Web Site Redesign: Fitting in My Photos

With 90+ photos appearing randomly in my old site’s header, I wasn’t about to leave them behind.

CutlineOne of the reasons I chose the Cutline 3 Column Right theme for my site’s redesign is because I wanted a three column layout that was wider than my old site. Studies — including stats from all of the sites/blogs I operate — showed that the vast majority of Web site visitors have their screen resolutions set to 1024×768 or wider. I even use that setting on my little 12″ PowerBook. So the old site’s redesign was throwing away 200+ pixels of screen real estate that could be better used providing content or navigation features.

How Do I Use Those Images?

The problem I faced was the header image. Since I built my blog in WordPress nearly two years ago, I had been displaying images that I’d taken during my travels. The images had to be cropped and fit into pre-established format. I used the Random Header plugin to randomize the display. Over 18 months, I’d added nearly 100 images to the header image collection. I’d even begun writing about them in the About the Photos topic. They had become an integral part of my site and I didn’t want to lose them.

So while I continued working on my Leopard book during the day, this little problem was in the back of my mind. For days. One option was to rework the CSS and change the header image so it only took up a portion of the width and use the space beside it for a Web site description. Unfortunately, I don’t know enough CSS to do this successfully without spending hours on trial and error. With a deadline approaching, I couldn’t afford to waste time experimenting. I had to have an answer and be ready to implement it.

About the Photos Images

Then I remembered the smaller images I use in About the Photos to show the images I’m discussing. What if I put three of them side by side and displayed them with some sort of randomizer? Would they fit? What would they look like?

Example ImageThe images in question were 324 pixels wide. The space I had to work with was 970 pixels. 3 x 324 = 972. My luck, sometimes.

I reduced the size of three images to 322 wide and began some quick experiments to replace the existing header image (the street scene you see in the screenshot above) with the three images. I could get them to fit and they didn’t look bad. But I couldn’t get the spacing between them just righ. And I didn’t like the way they fit right up against each other.

A Short Film History Lesson

Then I came up with the film sprocket idea.

For those of you who began using a camera in the digital age and aren’t familiar with 35mm film, let me explain. Before everyone started using digital cameras, serious photographers used 35mm film. The film comes on rolls and has tiny holes along each side. A camera has gears that line up with the holes. You feed the film into the camera and it grabs the holes with its gears. A mechanical lever pulls the next blank piece of film from the film canister to the place in front of the shutter for the next photo. When the roll was finished, the photographer (or his camera) would roll the film back into the canister and the photographer would drop it off for processing. When he picked it up, he’d get prints and negatives. The negatives are the actual film, with inverse (or negative) images on them.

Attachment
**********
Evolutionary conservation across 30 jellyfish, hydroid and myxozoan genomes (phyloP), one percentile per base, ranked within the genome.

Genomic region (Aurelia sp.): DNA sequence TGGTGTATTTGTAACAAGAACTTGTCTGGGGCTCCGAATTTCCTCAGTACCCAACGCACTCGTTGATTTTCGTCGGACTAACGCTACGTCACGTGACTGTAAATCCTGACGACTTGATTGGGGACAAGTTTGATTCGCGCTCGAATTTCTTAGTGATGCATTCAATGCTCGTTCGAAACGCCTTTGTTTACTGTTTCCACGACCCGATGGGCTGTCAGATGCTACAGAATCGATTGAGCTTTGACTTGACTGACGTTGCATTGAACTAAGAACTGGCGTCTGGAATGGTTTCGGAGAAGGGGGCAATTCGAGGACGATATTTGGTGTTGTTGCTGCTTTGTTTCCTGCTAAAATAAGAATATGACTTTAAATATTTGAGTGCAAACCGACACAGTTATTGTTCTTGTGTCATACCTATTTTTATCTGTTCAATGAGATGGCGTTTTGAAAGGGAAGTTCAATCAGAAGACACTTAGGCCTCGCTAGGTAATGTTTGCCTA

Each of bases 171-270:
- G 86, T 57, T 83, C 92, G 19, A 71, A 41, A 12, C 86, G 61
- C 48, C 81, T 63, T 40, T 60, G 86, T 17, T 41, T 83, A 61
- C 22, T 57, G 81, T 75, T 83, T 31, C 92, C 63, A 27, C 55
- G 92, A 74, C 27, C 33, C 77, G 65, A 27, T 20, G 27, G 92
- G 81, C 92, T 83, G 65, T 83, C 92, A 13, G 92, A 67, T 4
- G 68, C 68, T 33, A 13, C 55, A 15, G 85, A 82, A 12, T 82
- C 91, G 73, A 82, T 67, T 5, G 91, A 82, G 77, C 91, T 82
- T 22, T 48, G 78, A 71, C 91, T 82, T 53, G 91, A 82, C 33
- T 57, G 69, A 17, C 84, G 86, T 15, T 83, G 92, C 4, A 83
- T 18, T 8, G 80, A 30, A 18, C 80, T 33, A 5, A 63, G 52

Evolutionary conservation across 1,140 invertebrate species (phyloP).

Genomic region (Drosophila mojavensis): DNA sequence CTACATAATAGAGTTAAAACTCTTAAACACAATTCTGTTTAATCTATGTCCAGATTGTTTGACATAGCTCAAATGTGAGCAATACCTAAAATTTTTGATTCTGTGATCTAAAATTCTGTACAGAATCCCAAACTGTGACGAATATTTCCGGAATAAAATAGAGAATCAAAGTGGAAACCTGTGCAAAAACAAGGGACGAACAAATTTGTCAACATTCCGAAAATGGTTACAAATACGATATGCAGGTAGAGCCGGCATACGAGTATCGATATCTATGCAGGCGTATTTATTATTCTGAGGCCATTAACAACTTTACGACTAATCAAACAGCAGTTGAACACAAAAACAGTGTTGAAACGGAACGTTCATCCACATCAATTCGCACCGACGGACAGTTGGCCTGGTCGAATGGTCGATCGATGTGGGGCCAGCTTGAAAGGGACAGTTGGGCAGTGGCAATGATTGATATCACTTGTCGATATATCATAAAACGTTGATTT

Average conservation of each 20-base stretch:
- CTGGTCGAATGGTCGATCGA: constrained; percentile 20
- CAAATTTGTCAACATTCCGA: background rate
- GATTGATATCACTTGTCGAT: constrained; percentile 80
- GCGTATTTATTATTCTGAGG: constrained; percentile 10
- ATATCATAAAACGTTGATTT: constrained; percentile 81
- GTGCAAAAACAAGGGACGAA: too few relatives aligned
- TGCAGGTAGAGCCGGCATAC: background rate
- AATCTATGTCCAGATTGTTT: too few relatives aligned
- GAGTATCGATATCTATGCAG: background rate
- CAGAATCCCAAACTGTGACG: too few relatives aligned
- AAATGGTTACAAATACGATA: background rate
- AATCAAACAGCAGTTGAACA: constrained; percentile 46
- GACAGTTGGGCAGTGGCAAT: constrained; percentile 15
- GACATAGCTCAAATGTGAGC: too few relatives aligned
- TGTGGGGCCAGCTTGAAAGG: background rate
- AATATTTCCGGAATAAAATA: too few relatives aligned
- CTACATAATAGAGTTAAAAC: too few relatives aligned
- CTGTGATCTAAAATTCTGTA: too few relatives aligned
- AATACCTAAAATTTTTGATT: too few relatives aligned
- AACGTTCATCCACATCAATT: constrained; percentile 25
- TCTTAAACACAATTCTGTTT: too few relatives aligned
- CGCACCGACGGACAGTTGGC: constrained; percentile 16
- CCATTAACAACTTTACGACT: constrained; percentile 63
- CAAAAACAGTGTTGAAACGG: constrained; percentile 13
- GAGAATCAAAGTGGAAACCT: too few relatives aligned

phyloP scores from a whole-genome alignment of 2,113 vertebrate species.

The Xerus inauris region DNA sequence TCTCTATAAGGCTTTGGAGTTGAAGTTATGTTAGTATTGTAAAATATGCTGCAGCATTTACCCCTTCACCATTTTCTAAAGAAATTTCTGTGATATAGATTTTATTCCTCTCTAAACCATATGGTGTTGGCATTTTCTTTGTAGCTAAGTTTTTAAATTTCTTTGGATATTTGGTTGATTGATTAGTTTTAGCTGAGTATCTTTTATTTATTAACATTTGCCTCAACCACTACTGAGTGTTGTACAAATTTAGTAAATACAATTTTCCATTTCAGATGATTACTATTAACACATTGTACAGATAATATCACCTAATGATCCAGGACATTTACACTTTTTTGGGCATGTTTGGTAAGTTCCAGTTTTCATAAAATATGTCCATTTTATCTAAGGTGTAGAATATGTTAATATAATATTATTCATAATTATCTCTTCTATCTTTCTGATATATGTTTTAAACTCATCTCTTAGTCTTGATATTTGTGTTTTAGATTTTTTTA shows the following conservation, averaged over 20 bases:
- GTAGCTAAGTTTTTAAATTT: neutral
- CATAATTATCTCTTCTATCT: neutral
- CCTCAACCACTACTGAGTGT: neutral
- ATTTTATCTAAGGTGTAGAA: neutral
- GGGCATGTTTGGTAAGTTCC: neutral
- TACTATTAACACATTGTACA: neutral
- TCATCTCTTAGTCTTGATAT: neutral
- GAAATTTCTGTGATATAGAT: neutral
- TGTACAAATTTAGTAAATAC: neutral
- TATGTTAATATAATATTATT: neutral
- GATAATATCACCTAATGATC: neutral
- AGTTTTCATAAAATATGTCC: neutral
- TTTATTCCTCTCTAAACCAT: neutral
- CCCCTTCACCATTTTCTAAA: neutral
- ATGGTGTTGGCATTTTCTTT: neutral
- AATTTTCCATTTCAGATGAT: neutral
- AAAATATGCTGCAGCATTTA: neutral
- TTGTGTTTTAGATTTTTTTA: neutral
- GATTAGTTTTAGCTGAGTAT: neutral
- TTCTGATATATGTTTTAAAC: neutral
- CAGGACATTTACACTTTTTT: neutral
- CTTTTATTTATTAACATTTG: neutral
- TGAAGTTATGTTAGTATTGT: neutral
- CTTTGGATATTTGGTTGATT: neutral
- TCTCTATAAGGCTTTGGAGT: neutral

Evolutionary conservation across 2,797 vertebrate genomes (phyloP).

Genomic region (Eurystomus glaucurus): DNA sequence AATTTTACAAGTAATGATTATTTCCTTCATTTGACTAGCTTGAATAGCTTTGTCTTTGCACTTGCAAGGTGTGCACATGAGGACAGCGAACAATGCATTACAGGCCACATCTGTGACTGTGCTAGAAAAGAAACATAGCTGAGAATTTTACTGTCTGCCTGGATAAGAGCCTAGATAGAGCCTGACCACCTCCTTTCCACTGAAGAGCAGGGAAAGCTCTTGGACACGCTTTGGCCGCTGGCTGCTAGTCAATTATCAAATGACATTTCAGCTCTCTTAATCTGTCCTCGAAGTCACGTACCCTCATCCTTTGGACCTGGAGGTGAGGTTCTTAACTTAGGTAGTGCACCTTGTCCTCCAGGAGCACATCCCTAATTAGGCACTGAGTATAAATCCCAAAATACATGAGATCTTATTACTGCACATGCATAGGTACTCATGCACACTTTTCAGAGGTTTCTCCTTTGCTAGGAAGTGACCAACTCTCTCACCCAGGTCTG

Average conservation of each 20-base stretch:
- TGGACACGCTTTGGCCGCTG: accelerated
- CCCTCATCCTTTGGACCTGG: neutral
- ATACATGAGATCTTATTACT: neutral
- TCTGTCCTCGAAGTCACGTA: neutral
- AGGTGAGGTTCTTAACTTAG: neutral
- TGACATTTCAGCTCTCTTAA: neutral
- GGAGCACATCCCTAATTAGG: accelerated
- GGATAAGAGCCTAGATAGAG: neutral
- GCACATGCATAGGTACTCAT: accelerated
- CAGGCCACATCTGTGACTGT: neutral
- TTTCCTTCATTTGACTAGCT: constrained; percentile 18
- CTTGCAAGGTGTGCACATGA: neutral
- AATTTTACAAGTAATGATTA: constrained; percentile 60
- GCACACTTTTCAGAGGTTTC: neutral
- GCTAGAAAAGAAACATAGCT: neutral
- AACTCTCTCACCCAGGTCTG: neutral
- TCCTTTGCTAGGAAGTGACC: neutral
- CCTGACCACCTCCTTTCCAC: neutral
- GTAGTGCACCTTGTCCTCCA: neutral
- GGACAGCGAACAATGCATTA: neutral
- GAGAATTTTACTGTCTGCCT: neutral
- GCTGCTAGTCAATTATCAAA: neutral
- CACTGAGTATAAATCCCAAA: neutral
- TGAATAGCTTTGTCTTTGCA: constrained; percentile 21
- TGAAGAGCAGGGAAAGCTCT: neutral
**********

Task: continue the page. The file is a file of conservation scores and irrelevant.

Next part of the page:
If a photographer had his own darkroom, he’d likely make a contact sheet. This was created by putting the negatives right against a sheet of photographic paper in the dark, then exposing the paper to light for a short time and developing it. The resulting images were tiny (at least they were from 35mm film) and clearly displayed rows of black boxes on either side of the image with black lines between them — like you see here in the header of my redesigned site.

So anyone who has worked with film should recognize these little holes. Of course, my images are considerably larger and wider, so they’re not exact representations of contact strip images. They’re just borrowing the idea.

When I modified the three images to include the borders and fake sprocket holes, I liked what I saw. I created a Photoshop action to modify the 89 remaining images so they were smaller and included the tiny black boxes and borders.


On my old site, the random header image was randomized with a WordPress plugin named Random Header. But since I had three images to show in my header, I needed a different solution. So I turned to the software I used on Flying M Air’s Web site to randomize some of the images there: Random File.

Random File enables you to display random files anywhere on a template. (If you use a plugin like Exec-PHP, you can even display them within posts.) What’s neat about it is that you can tell it how many random files — well, in my case, images — to display and it will display that quantity without repeating them.

After some fiddling around with the CSS used in header.php — remember, I’m no expert — I added the following code in place of the existing header image code:

< ?php $files = array(); for ($i=1;$i<=3;$i++) { $file = c2c_random_file('/wp-content/foldername/foldername/', 'jpg png gif', 'url', $files);
echo 'Random image #' . $i . '';
$files[] = $file;

The result is what you see here.

The Hard Part Was Done

With the tough design decision done, I was ready to put the new theme into place. I did that on Saturday, taking most of the day to get it 90% functional. I’m pleased with the results.

Comments? Questions? Use the Comments link or form for this post.

January 3, 2009 Update: I’ve since updated my site’s Web design again and adopted a new theme that does not include photos in the header. So although this information may still be useful to WordPress users, there’s no live example for you to see what it looks like. Sorry.

What do you think?